I’ll admit to having soft spot for anything related to small forest towns (I was raised in such areas surrounding Seattle) and Ryan Gosling, but I think the brilliance I find in The Place Beyond the Pines is a bit more than just subjective awe. With a unique narrative and terrific performances, the film does an beautiful job of illustrating the impact our decisions can make not only on our future generations, but also the lives others we may not even have direct connections with.
The Movie (4.5/5)
The Place Beyond the Pines features a rather uncommon storytelling technique, in that there is multiple shifts in perspective as the film progresses, but still keeps original characters relevant. Without divulging too much information, the film begins with Gosling’s character, Luke Glanton, being presented as stunt motorcyclist working for a traveling circus-type event. After a show, he notices a woman he previously had a relationship with, and after learning that she has a son of which he is the father, he decides to quit his job and stay put. In an effort to provide for his wife and son, he takes up robbing banks, with little thought to the consequences his actions may eventually have.
I originally became interested in this film when I noticed the similarity in Gosling’s character to a film he had previously starred in, Drive. Reserved, friendly and gentle in certain situations, and unusually tenacious and gritty in others, Gosling knows the role and plays it perfectly. Other familiar actors, such as Bradley Cooper, Ben Mendelsohn, and Dane DaHaan also make appearances, and bring such a life to the film in their competent, convincing, and overall very human performances. With a film that has so much to say about human nature and human life in general, having these portrayals creates characters that you can’t help but care about, and depicts the film’s themes in an effective manner.
I don’t want to overstate The Place Beyond the Pines as being a flawless masterpiece; certainly, I see it as overly ambitious at some points, and even slightly loose at times in terms of story. However, my love for this film mainly stems from it’s proficient effort in developing atmosphere (you just can’t beat that small-town foresty vibe) and it’s complex, believable characters.
The Video (4.5/5)
The Place Beyond the Pines is presented in quite a gritty, naturalistic fashion that wonderfully complements the film’s rather rustic tone and subject matter. Shot on 2-perf Super 35mm, which was surprising to me considering it’s budget of only $15 million, the ever-present grain of the film only helps to build the atmosphere. The picture is overall sharp, and none of the stylistic elements I described have any real negative impact on the quality of the image.
The Audio (5/5)
Nothing compliments a gritty, raw visual presentation better than an equally rough audio track. And I mean rough in the most stylistically satisfying way possible; this film hits high marks when it comes to harsh motorcycle engines, slurred dialogue, or solitary gun shots. The sounds are crisp, but come with an edge that to some may be a bit jarring, but in my opinion do an excellent job to bring further realism and personality to the film. It’s always an invigorating experience hearing this film on my 5.1 system, and I appreciate every little nuance the audio track delivers.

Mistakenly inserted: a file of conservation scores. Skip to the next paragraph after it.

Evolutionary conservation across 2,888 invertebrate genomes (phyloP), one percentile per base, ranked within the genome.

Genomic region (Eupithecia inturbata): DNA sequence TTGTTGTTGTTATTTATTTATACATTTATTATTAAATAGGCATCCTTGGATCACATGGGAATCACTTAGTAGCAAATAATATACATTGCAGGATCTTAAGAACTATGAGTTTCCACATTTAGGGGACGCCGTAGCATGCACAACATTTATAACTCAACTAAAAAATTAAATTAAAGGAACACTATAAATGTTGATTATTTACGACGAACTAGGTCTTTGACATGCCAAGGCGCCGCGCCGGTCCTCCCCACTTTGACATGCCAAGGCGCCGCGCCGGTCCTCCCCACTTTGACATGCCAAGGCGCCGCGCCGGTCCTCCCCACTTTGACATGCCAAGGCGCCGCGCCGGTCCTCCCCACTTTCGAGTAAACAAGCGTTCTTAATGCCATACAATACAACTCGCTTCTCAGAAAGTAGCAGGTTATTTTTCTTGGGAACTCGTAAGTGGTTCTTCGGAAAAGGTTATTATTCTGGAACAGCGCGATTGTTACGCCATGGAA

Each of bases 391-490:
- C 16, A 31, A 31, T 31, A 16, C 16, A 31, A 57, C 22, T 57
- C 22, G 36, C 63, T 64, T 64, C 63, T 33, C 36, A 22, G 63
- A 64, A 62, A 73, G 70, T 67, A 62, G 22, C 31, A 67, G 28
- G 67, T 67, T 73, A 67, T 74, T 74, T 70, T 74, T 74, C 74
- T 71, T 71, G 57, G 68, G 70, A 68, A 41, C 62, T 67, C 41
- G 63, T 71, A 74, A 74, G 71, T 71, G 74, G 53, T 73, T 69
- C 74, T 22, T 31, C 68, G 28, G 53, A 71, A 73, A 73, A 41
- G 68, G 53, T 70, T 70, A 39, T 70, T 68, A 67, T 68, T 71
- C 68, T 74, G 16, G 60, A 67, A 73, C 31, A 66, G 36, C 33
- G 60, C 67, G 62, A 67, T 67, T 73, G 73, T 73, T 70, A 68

Special Features/Packaging (1/5)
I’ll preface by saying I used the Canadian release of the film for my review. However, it is identical to the US release in regards to the transfer and special features included.
The cover is somewhat generic, with a few of the film’s leads front and center and staring off into the distance, and a shot of Luke riding his motorbike beneath them. As stated above, I can’t speak for the US release, but I was pleased to find that my edition did not have the all-too-common eco Blu-ray case.
There are unfortunately very few extras included with this film. There is a rather in-depth commentary by director Derek Cianfrance that details some interesting aspects of the film, a handful of deleted scenes, and a short featurette of the film. The commentary is definitely the most meaty of the extras, but overall I’m disappointed with the offerings.
Technical Specs (click for technical FAQs)
Codec: MPEG-4 AVC
Aspect Ratio: 2.40:1
English DTS-HD 5.1 Master Audio
Spanish, French, English SDH
The Place Beyond the Pines does enough to set itself apart from the indie films that try to set themselves apart. Strong performances paired with an intriguing, progressive narrative is enticing enough, and this Blu-ray is able to present all that in a beautiful viewing experience. It is unfortunate that there isn’t much to sink your teeth into in terms of special features (and likely, we’ll never get any more), but simply as a film, I highly recommend it. In fact, out of all the movies I’ve seen in my life, I honestly think it’s this particular film that I’ve personally shared with the most of amount of people.